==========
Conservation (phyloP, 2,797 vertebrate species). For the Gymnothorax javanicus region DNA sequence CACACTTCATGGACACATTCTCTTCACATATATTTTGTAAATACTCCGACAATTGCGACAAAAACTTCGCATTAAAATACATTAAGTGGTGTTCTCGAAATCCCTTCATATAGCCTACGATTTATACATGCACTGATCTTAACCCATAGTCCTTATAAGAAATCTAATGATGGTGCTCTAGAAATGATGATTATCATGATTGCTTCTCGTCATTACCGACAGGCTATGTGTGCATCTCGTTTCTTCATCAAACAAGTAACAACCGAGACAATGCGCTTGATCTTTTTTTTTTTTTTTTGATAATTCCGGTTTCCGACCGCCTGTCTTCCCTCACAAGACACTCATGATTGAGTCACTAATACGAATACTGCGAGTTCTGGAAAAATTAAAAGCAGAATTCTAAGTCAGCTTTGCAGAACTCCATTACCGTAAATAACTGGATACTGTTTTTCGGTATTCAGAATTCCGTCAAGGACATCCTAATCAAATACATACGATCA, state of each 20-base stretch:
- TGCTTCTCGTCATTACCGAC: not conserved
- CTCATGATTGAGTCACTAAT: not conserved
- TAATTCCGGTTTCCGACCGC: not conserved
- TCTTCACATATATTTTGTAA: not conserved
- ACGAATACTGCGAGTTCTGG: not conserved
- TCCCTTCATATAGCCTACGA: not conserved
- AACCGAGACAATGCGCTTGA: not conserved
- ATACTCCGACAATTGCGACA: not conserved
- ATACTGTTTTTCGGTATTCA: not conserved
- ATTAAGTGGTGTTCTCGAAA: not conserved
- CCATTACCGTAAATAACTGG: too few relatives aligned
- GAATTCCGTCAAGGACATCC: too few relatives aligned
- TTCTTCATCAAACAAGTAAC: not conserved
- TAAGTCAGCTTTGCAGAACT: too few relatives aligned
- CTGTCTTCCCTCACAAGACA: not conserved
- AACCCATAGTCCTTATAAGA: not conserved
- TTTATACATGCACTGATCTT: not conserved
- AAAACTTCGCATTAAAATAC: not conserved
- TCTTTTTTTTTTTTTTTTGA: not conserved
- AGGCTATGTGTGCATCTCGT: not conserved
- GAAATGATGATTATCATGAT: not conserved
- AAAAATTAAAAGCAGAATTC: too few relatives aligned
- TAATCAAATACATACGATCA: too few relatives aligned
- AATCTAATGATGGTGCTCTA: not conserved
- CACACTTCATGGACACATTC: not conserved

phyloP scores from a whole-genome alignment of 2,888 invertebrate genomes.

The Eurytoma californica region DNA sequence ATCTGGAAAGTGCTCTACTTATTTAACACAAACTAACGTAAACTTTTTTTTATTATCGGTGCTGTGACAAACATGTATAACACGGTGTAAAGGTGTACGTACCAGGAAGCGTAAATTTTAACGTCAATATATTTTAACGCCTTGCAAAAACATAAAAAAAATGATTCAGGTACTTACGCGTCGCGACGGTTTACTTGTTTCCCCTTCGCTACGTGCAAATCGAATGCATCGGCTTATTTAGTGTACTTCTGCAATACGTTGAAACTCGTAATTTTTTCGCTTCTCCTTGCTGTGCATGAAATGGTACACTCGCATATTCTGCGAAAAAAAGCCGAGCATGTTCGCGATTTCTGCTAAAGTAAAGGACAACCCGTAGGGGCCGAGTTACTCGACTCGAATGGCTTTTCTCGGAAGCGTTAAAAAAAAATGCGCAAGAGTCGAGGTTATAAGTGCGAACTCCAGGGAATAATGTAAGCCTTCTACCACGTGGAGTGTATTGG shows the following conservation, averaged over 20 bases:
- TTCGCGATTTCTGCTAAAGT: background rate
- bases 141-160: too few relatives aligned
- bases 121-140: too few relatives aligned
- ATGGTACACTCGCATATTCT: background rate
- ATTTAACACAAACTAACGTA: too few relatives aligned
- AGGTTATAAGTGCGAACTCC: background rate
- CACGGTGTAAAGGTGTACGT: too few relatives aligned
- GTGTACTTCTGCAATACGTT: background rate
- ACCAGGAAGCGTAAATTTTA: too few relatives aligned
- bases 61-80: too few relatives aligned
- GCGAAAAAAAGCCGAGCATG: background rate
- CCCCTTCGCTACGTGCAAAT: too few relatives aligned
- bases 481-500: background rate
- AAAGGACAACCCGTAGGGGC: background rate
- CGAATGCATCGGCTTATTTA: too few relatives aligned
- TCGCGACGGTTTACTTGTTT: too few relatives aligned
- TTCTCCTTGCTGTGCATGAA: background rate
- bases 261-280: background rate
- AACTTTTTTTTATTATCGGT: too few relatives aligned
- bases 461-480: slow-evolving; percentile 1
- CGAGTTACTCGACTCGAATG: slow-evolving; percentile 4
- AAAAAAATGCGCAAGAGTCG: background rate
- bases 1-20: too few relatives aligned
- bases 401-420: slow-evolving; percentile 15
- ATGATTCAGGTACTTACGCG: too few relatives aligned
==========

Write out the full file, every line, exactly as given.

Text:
Conservation (phyloP, 2,797 vertebrate species). For the Gymnothorax javanicus region DNA sequence CACACTTCATGGACACATTCTCTTCACATATATTTTGTAAATACTCCGACAATTGCGACAAAAACTTCGCATTAAAATACATTAAGTGGTGTTCTCGAAATCCCTTCATATAGCCTACGATTTATACATGCACTGATCTTAACCCATAGTCCTTATAAGAAATCTAATGATGGTGCTCTAGAAATGATGATTATCATGATTGCTTCTCGTCATTACCGACAGGCTATGTGTGCATCTCGTTTCTTCATCAAACAAGTAACAACCGAGACAATGCGCTTGATCTTTTTTTTTTTTTTTTGATAATTCCGGTTTCCGACCGCCTGTCTTCCCTCACAAGACACTCATGATTGAGTCACTAATACGAATACTGCGAGTTCTGGAAAAATTAAAAGCAGAATTCTAAGTCAGCTTTGCAGAACTCCATTACCGTAAATAACTGGATACTGTTTTTCGGTATTCAGAATTCCGTCAAGGACATCCTAATCAAATACATACGATCA, state of each 20-base stretch:
- TGCTTCTCGTCATTACCGAC: not conserved
- CTCATGATTGAGTCACTAAT: not conserved
- TAATTCCGGTTTCCGACCGC: not conserved
- TCTTCACATATATTTTGTAA: not conserved
- ACGAATACTGCGAGTTCTGG: not conserved
- TCCCTTCATATAGCCTACGA: not conserved
- AACCGAGACAATGCGCTTGA: not conserved
- ATACTCCGACAATTGCGACA: not conserved
- ATACTGTTTTTCGGTATTCA: not conserved
- ATTAAGTGGTGTTCTCGAAA: not conserved
- CCATTACCGTAAATAACTGG: too few relatives aligned
- GAATTCCGTCAAGGACATCC: too few relatives aligned
- TTCTTCATCAAACAAGTAAC: not conserved
- TAAGTCAGCTTTGCAGAACT: too few relatives aligned
- CTGTCTTCCCTCACAAGACA: not conserved
- AACCCATAGTCCTTATAAGA: not conserved
- TTTATACATGCACTGATCTT: not conserved
- AAAACTTCGCATTAAAATAC: not conserved
- TCTTTTTTTTTTTTTTTTGA: not conserved
- AGGCTATGTGTGCATCTCGT: not conserved
- GAAATGATGATTATCATGAT: not conserved
- AAAAATTAAAAGCAGAATTC: too few relatives aligned
- TAATCAAATACATACGATCA: too few relatives aligned
- AATCTAATGATGGTGCTCTA: not conserved
- CACACTTCATGGACACATTC: not conserved

phyloP scores from a whole-genome alignment of 2,888 invertebrate genomes.

The Eurytoma californica region DNA sequence ATCTGGAAAGTGCTCTACTTATTTAACACAAACTAACGTAAACTTTTTTTTATTATCGGTGCTGTGACAAACATGTATAACACGGTGTAAAGGTGTACGTACCAGGAAGCGTAAATTTTAACGTCAATATATTTTAACGCCTTGCAAAAACATAAAAAAAATGATTCAGGTACTTACGCGTCGCGACGGTTTACTTGTTTCCCCTTCGCTACGTGCAAATCGAATGCATCGGCTTATTTAGTGTACTTCTGCAATACGTTGAAACTCGTAATTTTTTCGCTTCTCCTTGCTGTGCATGAAATGGTACACTCGCATATTCTGCGAAAAAAAGCCGAGCATGTTCGCGATTTCTGCTAAAGTAAAGGACAACCCGTAGGGGCCGAGTTACTCGACTCGAATGGCTTTTCTCGGAAGCGTTAAAAAAAAATGCGCAAGAGTCGAGGTTATAAGTGCGAACTCCAGGGAATAATGTAAGCCTTCTACCACGTGGAGTGTATTGG shows the following conservation, averaged over 20 bases:
- TTCGCGATTTCTGCTAAAGT: background rate
- bases 141-160: too few relatives aligned
- bases 121-140: too few relatives aligned
- ATGGTACACTCGCATATTCT: background rate
- ATTTAACACAAACTAACGTA: too few relatives aligned
- AGGTTATAAGTGCGAACTCC: background rate
- CACGGTGTAAAGGTGTACGT: too few relatives aligned
- GTGTACTTCTGCAATACGTT: background rate
- ACCAGGAAGCGTAAATTTTA: too few relatives aligned
- bases 61-80: too few relatives aligned
- GCGAAAAAAAGCCGAGCATG: background rate
- CCCCTTCGCTACGTGCAAAT: too few relatives aligned
- bases 481-500: background rate
- AAAGGACAACCCGTAGGGGC: background rate
- CGAATGCATCGGCTTATTTA: too few relatives aligned
- TCGCGACGGTTTACTTGTTT: too few relatives aligned
- TTCTCCTTGCTGTGCATGAA: background rate
- bases 261-280: background rate
- AACTTTTTTTTATTATCGGT: too few relatives aligned
- bases 461-480: slow-evolving; percentile 1
- CGAGTTACTCGACTCGAATG: slow-evolving; percentile 4
- AAAAAAATGCGCAAGAGTCG: background rate
- bases 1-20: too few relatives aligned
- bases 401-420: slow-evolving; percentile 15
- ATGATTCAGGTACTTACGCG: too few relatives aligned